How Often Do You Need Oral Cancer Screenings?

How Often Do You Need Oral Cancer Screenings?

September 1, 2021

Oral cancer screenings are examinations administered by dentists or doctors looking for signs of precancerous or cancerous sores in your mouth. The professionals perform the screening to identify oral cancer early when the chances of a cure are greater if detected. Whenever you visit the dentist near you for your routine dental exam and cleaning, the dentist also includes oral cancer screening during your appointment. You never realize you are undergoing oral cancer screening because the dentist completes the exam within five minutes.

Early detection of mouth cancer improves your chances of receiving successful treatment. It is why many dentists recommend undergoing regular oral cancer screenings to get your entire mouth examined. Available information indicates adults over 20 should have the screening every three years—adults over 40 must have oral cancer screening yearly. In addition, people with risk factors like tobacco use, excessive alcohol use, a family history of cancer, or having human papillomavirus should request yearly oral cancer screenings.

What Does Oral Cancer Screening Involve?

Oral cancer screening in Houston, TX, starts with a clinical exam of your mouth and throat. The dentist will use light, tongue depressor, and mirror to look for abnormalities in your mouth. The exceptions may include patches of color, bumps, swelling, and ulcerations.

The dentist examines all areas of your mouth, including the roof, tonsils, inner cheeks, gums, and tongue. The dentist also palpates the jaw, neck, under the skin and the exterior of the cheeks feeling for unusual masses or nodules.

The dentist may use a special light or dye to evaluate the specific area for oral cancer further if they detect any abnormalities. Standard tests including special light or dye include:

  • Using lasers to reflect abnormal tissue, unlike normal tissue.
  • Spreading toluidine a blue tint over the suspected abnormal area, which turns blue if abnormal tissue is detected.
  • Using acetic acid solutions to rinse your mouth, followed by using a special light to examine abnormal areas.

Dentists recommend adults examine themselves monthly for oral cancer and communicate any anomalies they detect like white patches, lumps, and sores to them for early evaluation.

Is Oral Cancer Screening Essential?

Many organizations differ about whether ordinary people without risk determinants for mouth cancer need oral cancer screening. The reason for the disagreement is because no single owner exam or test has proven it can reduce the risk of dying from oral cancer. However, you and your dentist can decide whether an oral exam or a special test is suitable for you based on your risk factors.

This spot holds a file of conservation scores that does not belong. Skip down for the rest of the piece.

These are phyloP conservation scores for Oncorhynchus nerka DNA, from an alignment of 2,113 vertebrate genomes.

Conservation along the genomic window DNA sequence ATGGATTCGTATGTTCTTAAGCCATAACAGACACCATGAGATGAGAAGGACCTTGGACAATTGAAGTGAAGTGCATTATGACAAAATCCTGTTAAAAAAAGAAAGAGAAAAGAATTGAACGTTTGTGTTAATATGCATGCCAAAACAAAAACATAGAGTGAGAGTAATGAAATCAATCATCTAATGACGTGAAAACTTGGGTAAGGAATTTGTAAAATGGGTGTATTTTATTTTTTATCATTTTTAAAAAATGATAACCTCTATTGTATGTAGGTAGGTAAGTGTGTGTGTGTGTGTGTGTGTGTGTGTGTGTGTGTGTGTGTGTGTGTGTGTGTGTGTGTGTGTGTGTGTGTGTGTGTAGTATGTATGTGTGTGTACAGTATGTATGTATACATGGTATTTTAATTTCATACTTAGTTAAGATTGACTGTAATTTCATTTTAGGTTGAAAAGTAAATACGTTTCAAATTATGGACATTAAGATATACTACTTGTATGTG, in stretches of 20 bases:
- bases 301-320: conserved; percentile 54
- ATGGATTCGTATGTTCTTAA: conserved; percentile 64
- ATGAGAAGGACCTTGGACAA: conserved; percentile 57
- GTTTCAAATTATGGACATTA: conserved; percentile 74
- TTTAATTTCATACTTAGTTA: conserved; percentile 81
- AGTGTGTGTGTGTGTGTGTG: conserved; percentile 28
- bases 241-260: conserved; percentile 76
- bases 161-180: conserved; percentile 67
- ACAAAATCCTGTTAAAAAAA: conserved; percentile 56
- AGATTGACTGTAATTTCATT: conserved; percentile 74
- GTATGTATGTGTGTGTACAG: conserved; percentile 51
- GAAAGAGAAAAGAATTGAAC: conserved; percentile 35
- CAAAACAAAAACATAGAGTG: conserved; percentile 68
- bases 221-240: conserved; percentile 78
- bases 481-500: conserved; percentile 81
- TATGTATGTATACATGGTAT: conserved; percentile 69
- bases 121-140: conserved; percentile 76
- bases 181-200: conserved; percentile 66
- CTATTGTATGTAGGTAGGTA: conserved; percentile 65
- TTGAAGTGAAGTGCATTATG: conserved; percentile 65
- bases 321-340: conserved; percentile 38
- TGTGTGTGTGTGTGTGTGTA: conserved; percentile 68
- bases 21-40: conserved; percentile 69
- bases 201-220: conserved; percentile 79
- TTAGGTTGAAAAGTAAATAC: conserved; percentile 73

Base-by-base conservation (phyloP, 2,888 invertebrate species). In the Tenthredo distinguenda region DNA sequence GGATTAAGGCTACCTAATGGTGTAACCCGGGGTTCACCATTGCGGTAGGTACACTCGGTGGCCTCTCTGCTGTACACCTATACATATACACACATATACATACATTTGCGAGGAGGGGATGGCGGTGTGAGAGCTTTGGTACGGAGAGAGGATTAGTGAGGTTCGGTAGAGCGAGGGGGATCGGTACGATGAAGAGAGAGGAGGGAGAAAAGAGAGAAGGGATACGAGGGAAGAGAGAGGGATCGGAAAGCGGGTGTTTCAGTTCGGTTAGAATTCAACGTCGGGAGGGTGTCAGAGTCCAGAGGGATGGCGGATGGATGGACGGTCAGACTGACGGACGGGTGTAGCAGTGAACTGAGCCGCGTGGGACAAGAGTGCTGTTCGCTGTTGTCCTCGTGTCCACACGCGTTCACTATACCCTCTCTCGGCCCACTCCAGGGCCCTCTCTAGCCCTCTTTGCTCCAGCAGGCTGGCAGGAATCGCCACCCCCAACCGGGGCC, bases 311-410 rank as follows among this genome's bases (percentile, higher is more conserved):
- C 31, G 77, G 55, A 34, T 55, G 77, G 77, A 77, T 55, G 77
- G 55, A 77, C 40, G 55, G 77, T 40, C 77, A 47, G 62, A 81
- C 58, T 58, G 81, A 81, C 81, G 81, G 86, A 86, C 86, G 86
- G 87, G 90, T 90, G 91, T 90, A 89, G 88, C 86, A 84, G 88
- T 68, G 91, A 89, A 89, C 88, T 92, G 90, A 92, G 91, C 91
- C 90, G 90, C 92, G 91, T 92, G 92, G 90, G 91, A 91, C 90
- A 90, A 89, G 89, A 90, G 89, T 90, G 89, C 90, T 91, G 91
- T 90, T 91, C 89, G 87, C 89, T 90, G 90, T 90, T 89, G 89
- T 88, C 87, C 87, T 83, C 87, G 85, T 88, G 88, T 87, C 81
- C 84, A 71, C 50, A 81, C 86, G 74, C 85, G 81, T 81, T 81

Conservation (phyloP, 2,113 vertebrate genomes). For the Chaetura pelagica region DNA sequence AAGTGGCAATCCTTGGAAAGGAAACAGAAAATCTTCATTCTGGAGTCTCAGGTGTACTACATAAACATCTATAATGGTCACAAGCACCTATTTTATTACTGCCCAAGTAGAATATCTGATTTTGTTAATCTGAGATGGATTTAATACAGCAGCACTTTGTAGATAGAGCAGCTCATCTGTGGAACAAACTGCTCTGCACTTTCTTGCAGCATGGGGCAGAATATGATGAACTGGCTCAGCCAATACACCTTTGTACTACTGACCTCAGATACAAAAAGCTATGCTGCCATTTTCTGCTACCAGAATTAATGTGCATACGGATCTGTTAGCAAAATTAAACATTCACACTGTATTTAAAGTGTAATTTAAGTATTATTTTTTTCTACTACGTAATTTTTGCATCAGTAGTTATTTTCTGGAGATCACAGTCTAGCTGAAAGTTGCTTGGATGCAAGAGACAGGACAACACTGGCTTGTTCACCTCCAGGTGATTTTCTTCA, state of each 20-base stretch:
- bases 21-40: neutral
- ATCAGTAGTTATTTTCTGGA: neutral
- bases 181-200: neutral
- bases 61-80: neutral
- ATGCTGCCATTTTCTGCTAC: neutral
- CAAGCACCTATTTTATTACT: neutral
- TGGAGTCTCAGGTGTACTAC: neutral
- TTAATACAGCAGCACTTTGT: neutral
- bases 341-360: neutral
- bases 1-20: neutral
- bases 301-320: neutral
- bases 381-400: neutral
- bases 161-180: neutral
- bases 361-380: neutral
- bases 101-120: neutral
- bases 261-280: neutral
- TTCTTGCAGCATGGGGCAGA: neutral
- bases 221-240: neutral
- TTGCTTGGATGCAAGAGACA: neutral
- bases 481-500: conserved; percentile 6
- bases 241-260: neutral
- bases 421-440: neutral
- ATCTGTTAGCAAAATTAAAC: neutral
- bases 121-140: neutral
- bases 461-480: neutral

Whether you undergo oral cancer screening requesting for it or receive the examination as a complementary gesture along with your routine dental exam and cleaning, it helps to understand you are indulging in a preventive practice that helps to detect mouth cancer early, giving you access to successful treatments and recovery.

Do You Need to Prepare Separately for Oral Cancer Screening?

Besides visiting your dentist for routine exams and cleaning, no other preparation is required to undergo oral cancer screening. As mentioned earlier, the dentist completes the examination in merely five minutes.

Your dentist cannot determine whether or not you have oral cancer by conducting the examination. Diagnosis of oral cancer requires a biopsy when a sample of tissue in the suspicious area is removed for examination under a microscope. However, the dentist identifies suspicious locations or growths in your mouth that need further evaluation. Therefore it helps if you consider the screening as a preventive measure from the dentist similar to dental prophylaxis to prevent infections in your mouth from developing unknowingly.

If you receive an abnormal oral cancer screening, the dentist has your symptoms evaluated by an experienced oncologist. Oncologists specialists in treating cancer have head and neck cancer programs with multispecialty teams of radiologists, pathologists, medical oncologists, and other specialties working collaboratively to ensure you receive the best current treatment available and do so early when oral cancer responds well to treatment.

There is no need for you to concern yourself if the dentist recommends you undergo oral cancer screening when attending a regular dental exam and cleaning appointment. The screening does not require more time because the dentist completes it within the time allotted to you. At the end of the screening, you can return to your regular activities with peace of mind that you are perfectly healthy and don’t have any abnormal growths or tissues in your mouth.

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